Rorate Caeli

Some "Highlights" from the Working Document for the Continental Stage of the Synod on Synodality

You may have heard that the "Working Document for the Continental Stage" of the "Synod on Synodality" was released today. (You may not have heard, in which case, I apologise for this article!) Numerous Catholic news outlets (of varying quality) have already commented on this document, but I thought I would provide a few of my own "highlights" for readers.

1. The document claims that "Globally, participation exceeded all expectations" (n. 5). Given that the participation of even those Catholics who attend Mass has been exceptionally low - something even cardinals have recognised! - this is either a lie, or the expectations were very, very low to begin with!

2. One of the few positives is that the document explicitly says that "it is not a document of the Church’s Magisterium" (n. 8). Thus, when the time inevitably comes, we can just chuck it in the bin and concentrate on more important things in the life of the Church. Deo gratias!

3. The document claims that it "will be understandable and useful only if it is read with the eyes of the disciple, who recognizes it as a testimony to the path of conversion toward a synodal Church" (n. 13). So, if you're sceptical, or not on board the synodal train, then that's your problem. In fact, as the hyperüberultramontanists would say, you're probably a schismatic. Submit!

4. If n. 24 is anything to go by, these 'synodalists' really do think they are singing a new church into being, bestowing on us some sort of revolutionary, paradigm-changing idea: "one could say that the synodal journey marked the first steps of the return from an experience of collective exile"...!

5. "In the embrace of an enriching diversity, we can find our deeper unity and the opportunity to cooperate with God’s grace... The community [...] must take greater account of diversity, aspirations, needs and ways of living the faith. The universal Church must remain the guarantor of unity, but Dioceses can inculturate the faith locally: decentralization is necessary (Archdiocese of Luxembourg)" (n. 54). Given that the Cardinal Archbishop of Luxembourg (who also, coincidentally, happens to be the Synod's relator general) is on record as saying that Church teaching on homosexuality is "no longer correct", I think we can all figure out what is meant by "decentralisation" of the faith here. Shades of Cardinal Kasper's 2014 comments on Africans, perhaps?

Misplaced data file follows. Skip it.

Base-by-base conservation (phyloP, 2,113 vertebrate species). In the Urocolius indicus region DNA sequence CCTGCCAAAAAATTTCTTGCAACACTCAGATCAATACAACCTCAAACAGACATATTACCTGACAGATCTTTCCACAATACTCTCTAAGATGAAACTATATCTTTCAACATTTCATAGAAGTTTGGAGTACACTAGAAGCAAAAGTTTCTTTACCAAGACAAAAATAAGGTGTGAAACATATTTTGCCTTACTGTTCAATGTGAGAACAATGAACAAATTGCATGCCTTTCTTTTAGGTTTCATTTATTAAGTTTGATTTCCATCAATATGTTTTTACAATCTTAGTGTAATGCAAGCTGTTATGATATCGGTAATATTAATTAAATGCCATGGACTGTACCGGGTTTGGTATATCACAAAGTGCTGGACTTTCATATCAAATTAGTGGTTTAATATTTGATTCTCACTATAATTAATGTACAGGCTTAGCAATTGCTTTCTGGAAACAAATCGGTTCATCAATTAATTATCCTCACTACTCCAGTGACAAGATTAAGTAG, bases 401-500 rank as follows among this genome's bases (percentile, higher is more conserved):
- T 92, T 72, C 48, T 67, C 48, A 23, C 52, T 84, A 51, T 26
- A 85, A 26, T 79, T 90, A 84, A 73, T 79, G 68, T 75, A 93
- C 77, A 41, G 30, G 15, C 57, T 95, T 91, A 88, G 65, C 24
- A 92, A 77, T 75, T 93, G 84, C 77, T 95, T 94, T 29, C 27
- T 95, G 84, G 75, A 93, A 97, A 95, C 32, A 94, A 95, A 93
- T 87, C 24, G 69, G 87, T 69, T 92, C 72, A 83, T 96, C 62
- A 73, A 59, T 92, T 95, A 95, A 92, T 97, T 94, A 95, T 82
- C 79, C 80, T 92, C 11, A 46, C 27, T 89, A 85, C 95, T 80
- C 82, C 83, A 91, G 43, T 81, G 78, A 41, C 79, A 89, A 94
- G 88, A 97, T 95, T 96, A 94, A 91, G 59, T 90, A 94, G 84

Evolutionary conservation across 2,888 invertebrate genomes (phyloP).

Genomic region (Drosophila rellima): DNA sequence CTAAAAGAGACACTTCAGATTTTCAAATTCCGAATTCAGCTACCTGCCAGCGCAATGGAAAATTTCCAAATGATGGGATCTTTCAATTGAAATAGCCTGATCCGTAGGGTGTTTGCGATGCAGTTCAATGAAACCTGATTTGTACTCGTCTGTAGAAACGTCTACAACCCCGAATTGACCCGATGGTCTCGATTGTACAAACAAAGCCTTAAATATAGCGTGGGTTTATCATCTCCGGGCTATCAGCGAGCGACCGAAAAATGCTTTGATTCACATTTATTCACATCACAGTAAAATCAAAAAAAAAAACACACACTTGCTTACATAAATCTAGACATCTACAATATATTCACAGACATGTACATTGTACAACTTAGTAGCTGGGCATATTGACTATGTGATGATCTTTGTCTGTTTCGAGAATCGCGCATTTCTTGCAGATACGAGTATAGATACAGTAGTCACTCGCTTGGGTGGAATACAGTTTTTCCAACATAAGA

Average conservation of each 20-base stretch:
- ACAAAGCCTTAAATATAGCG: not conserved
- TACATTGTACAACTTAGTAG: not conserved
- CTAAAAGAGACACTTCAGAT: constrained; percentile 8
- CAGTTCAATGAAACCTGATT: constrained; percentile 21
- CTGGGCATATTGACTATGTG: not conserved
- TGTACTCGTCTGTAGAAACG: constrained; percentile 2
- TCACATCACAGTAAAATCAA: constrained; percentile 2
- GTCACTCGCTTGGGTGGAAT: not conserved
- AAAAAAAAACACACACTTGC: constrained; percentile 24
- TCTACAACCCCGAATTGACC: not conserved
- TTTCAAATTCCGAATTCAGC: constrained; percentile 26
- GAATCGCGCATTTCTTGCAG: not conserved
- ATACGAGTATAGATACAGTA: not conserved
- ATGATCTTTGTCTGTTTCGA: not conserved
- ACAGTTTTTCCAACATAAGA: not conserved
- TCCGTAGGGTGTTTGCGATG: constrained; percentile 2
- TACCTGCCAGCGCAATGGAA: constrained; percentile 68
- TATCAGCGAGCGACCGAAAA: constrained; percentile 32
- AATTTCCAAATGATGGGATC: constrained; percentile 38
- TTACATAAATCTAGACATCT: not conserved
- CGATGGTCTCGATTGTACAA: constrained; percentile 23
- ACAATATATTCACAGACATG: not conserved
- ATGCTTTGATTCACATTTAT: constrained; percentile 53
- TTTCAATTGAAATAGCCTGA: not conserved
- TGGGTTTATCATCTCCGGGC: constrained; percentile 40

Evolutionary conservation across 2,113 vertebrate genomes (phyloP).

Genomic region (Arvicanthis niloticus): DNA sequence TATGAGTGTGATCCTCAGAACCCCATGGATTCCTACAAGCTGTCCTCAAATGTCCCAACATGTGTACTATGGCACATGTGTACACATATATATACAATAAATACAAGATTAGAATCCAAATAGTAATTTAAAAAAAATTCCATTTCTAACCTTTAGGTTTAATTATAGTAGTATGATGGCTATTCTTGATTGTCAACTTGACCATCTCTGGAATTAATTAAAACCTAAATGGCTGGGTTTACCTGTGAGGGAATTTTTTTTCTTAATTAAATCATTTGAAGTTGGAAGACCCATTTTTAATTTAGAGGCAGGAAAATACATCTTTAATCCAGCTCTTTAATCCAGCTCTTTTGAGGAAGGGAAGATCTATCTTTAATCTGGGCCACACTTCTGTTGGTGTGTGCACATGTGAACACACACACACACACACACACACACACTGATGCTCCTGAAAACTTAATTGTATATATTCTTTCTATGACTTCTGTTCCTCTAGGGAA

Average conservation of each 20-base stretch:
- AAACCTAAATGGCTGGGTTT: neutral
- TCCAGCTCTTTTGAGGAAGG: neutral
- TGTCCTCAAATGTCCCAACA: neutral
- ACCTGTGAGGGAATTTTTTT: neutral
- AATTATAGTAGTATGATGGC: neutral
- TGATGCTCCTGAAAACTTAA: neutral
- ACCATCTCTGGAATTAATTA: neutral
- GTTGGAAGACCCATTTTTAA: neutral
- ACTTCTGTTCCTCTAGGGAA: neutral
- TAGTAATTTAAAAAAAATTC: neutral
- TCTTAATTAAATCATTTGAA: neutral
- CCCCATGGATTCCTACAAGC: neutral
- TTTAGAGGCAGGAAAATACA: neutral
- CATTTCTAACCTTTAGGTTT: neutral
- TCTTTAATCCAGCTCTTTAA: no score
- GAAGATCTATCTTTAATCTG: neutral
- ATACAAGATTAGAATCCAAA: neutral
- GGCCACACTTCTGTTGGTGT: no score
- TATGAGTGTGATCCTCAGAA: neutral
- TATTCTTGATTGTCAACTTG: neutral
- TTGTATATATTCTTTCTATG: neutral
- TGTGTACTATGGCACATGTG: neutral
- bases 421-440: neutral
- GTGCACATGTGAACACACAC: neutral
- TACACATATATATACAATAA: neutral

6. All the mentions of LGBTQ, civilly-divorced-and-remarried, polygamists etc. (nn. 38-40) are to be expected at this stage. Of course, we are to listen to them and "accompany" them, which in practice means affirmation of sin and nothing more.

7. Likewise with the mentions of women "deacons", women "priests", lay homilies, etc. (nn. 60-65). Really, how many times must these people be told: Non possumus! No!

8. There is an interesting 'solution' to the vocations crisis in the document, courtesy of the Italian bishops' conference synthesis: "This desire for co-responsibility becomes grounded first of all in the key of service to the common mission, that is, with the language of ministeriality. As the Italian report says, 'The experience made [...] has helped to rediscover the co-responsibility that comes from baptismal dignity and has let emerge the possibility of overcoming a vision of Church built around ordained ministry in order to move toward a Church that is ‘all ministerial,’ which is a communion of different charisms and ministries.'" Well, whatever else this is, it is not Catholic. As we all know, and as Pope Benedict XVI reminded us, "the function of the clergy is essential and irreplaceable in announcing the Word and celebrating the Sacraments, especially the Eucharist".

9. And finally, of course, what "synod on synodality" document would be complete without some tasty word salad?

In terms of global-local tension – which in ecclesial language refers to the relationships of local Churches among themselves and with the universal Church – the dynamic of the synodal process places before us a novelty that is constituted precisely by the Continental Stage that we are currently living. Apart from a few regions characterized by a particular historical dynamic, so far the Church lacks established synodal practices at the continental level. The introduction of a specific Continental Stage in the process of the Synod does not constitute a mere organizational ploy, but corresponds to the dynamics of the incarnation of the Gospel which, taking root in areas characterised by a certain cultural cohesion and homogeneity, produces ecclesial communities with particular features, linked to the traits of each culture. In the context of a world that is both globalised and fragmented, each continent, because of its common historical roots, its tendency towards socio-cultural commonality and the fact that it presents the same challenges for the mission of evangelisation, constitutes a privileged sphere for stirring up a synodal dynamic that strengthens links between the Churches, encourages the sharing of experiences and the exchange of gifts, and helps to imagine new pastoral options. (n. 73)

If your eyes have not glazed over while reading that, or, indeed, while reading any of the complete waste of time and resources that is this "Working Document": well, congratulations, I suppose, but do seek help!